Cooking games are…fine. Give a player a few ingredients, season with a few action verbs (shake, toss, stir, etc.) and add a final pinch of urgency in the form of time pressure, unruly physics or the potential for error, and you have the framework for most cooking games. As much as I like games like that, they’re not what I consider the most exciting thing about cooking. What I love are the moments of bravely deviating from a recipe and venturing off into the wilderness of unknown tastes. That’s the approach The Gourmet Makes series of videos on Bon Appetit’s YouTube channel takes. In each episode, pastry chef Claire Saffitz attempts to make a different popular, processed snack such as Snickers or Hot Pockets. While the challenge is ostensibly to create a better version, the show is mostly about finding ways to successfully handmake the very ingredients food companies use machines to create – reintroducing the human element back into foods most of us only eat out of a package.
I’m still looking for a game about cooking that embraces the joy of experimenting in the same way Gourmet Makes does. The trial and error process, the very thing that makes Gourmet Makes joyful for viewers and tolerable to Claire, judging by her loud sighing, makes me wonder how many attempts and possible solutions players would put up with before frustration sets in. Bartending games for example work with limited actions or ingredients in cases where you have to mix a drink from scratch so as to limit the potential for quitting in a huff. But in Gourmet Makes, the solution to cooking and baking challenges not only comes down to the perfect mix of ingredients, but also from methods Claire previously didn’t consider, like, whisking versus kneading or, er, using a miniature rock tumbler to give jelly beans an even coat of wax instead of hand-painting it on.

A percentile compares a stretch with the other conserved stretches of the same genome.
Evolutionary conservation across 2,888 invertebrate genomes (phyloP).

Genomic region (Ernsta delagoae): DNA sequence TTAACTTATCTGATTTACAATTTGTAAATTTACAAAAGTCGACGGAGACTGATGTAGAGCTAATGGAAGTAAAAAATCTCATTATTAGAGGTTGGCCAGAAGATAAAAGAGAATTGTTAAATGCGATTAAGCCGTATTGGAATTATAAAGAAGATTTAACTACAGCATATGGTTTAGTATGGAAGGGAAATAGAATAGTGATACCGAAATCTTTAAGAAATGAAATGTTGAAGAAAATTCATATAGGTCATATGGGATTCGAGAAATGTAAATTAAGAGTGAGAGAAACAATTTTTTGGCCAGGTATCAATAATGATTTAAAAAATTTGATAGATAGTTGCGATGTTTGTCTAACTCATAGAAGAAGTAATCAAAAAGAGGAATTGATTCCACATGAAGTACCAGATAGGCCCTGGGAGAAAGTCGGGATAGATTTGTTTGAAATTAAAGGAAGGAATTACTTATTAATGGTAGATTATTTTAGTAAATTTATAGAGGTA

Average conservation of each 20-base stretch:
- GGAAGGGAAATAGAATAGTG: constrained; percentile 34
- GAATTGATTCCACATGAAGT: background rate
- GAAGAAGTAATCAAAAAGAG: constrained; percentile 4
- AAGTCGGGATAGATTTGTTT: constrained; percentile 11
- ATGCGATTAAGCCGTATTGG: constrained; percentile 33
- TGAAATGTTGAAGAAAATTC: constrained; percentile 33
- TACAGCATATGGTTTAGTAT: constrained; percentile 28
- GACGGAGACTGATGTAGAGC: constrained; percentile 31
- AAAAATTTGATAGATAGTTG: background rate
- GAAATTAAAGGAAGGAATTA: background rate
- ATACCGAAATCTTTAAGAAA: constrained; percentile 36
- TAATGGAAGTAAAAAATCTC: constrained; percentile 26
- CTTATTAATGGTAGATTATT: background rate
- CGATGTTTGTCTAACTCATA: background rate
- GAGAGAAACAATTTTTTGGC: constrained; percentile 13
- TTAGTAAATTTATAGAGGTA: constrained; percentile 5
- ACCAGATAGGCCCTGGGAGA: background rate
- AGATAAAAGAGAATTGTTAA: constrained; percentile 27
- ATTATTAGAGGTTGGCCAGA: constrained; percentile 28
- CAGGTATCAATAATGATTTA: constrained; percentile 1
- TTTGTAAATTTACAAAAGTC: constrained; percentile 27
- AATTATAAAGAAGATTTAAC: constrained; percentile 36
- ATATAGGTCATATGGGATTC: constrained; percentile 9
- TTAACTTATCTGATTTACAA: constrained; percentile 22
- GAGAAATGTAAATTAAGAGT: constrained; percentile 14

Watching Gourmet Makes is like watching someone play with a giant chemistry set, and I want that in a game, because it’s the one space I can have the same resources as Claire without the waste. A game like this would have to find a way to emulate the wealth of experience Bon Appetit’s test kitchen cooks have while still being accessible to beginners. If you take each piece of cooking knowledge/ingredient behaviour and view them as a puzzle piece, wouldn’t that do the trick? You’d end up with something like 2017’s Opus Magnum for cooking, a cycle of intricate pieces finally making a satisfying whole.
Or you’d go the route of procedural generation: if there was a way to make the chemistry of cooking accessible enough to let people play around with it to surprising results, you could make a veritable shortbread sandbox. (I’m going to patent that name, just in case.) I want a playable version of all the small crumbs of knowledge you pick up naturally when you cook, from rescuing a sauce that isn’t thick enough to determining the difference between a gooey and crumbly cookie. Games generally excel when you get to leave the rulebook behind and use the skills you’ve acquired in experimental ways, which is exactly what Gourmet Makes has done for cooking.